Screening for kidney disease at 35 would save lives

Screening all US residents over 35 for chronic kidney disease would increase life expectancy, reduce the number of people requiring dialysis or transplant, and save money, according to a new study.

Chronic kidney disease (CKD) affects 37 million people in the United States, or 15% of US adults. Diabetes and high blood pressure are responsible for two-thirds of cases. Annual Medicare spending on chronic kidney disease is $87 billion and an additional $37 billion is spent annually on kidney replacement therapy.

“CKD is often clinically silent until patients reach late-stage kidney disease, so many people with early-stage CKD are unaware they have it,” says Marika Cusick, a PhD candidate in health policy at Stanford Medicine and lead author of the study in the Annals of Internal Medicine.

“By screening for CKD, we can diagnose and treat it at an earlier stage, improving life expectancy, and reducing the risk of progressing to late-stage kidney disease, which is deadly and costly.”

A new class of drugs, sodium-glucose cotransporter-2 inhibitors, have been found to slow disease progression. These drugs, used to treat type 2 diabetes and approved by the Food and Drug Administration about 10 years ago, changed the discussion over whether screening for early-stage chronic kidney disease improves clinical outcomes, Cusick says.

Screening for chronic kidney disease involves testing for albuminuria, the presence of albumin, a type of protein, in urine. Its presence in urine is an indicator of the disease.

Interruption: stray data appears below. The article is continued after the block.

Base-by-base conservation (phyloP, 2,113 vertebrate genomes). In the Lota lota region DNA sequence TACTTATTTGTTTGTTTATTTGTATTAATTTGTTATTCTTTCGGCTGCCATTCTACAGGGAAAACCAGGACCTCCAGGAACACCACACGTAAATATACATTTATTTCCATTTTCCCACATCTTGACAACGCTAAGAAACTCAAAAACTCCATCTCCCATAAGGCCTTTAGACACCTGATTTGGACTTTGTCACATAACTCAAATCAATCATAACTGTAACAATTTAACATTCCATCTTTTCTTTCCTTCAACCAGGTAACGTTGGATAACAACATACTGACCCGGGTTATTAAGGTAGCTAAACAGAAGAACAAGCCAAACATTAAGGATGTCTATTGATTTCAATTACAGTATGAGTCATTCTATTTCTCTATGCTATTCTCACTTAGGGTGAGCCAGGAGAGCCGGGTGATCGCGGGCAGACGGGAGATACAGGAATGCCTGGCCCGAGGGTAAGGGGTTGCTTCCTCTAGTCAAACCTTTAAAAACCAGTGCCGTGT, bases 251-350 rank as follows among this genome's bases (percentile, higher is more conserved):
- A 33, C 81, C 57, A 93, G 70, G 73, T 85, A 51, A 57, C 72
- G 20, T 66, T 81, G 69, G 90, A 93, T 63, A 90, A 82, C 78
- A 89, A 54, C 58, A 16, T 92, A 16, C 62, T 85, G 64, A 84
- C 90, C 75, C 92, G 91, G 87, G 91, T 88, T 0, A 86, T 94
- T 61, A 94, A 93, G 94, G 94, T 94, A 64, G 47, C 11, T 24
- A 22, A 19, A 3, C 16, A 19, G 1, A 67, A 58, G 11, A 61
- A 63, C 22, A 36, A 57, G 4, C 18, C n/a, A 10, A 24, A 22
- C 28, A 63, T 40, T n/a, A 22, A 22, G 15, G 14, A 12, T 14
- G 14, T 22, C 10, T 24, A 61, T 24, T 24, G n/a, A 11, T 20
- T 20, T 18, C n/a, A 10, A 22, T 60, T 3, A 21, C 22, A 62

For the study, the researchers used data from the National Health and Nutrition Examination Survey, an annual nationally representative survey by the National Center for Health Statistics to assess the health of some 5,000 adults and children in the United States.

They then extrapolated their results to the full US adult population aged 35 years and older, conducting a cost-effectiveness analysis of screening for albuminuria with and without SGLT2 inhibitors to the current standard of care for chronic kidney disease.

The authors assessed costs, quality-adjusted life years, and incremental cost-effectiveness ratios. They found that screening, in addition to using SGLT2 inhibitors, the 158 million persons aged 35 to 75 years in the United States would prevent the need for dialysis or kidney transplant in 398,00 to 658,000 individuals during their lifetime, depending on the frequency of screening.

Though the researchers found that adding a one-time screening that included SGLT2 inhibitors would increase total lifetime health care costs from $249,800 to $259,000 for 55-year-olds, they believe the intervention provides good value when considering the dollars spent on treating chronic kidney disease and the health benefits.

“Advanced kidney disease harms the health of Americans, places burdens on families and caregivers, and is extremely costly for the health care system to manage,” says senior author Jeremy Goldhaber-Fiebert, professor of health policy.

“This analysis shows that, while it is a substantial undertaking, screening to detect chronic kidney disease before it advances and providing effective new treatments improves health and represents good value for the money and resources used.”

The Agency for Health Research and Quality, the Veterans Administration Office of Academic Affairs Advanced Fellowship in Health Services Research, and the National Institute of Diabetes and Digestive and Kidney Diseases supported the work.

Source: Stanford University


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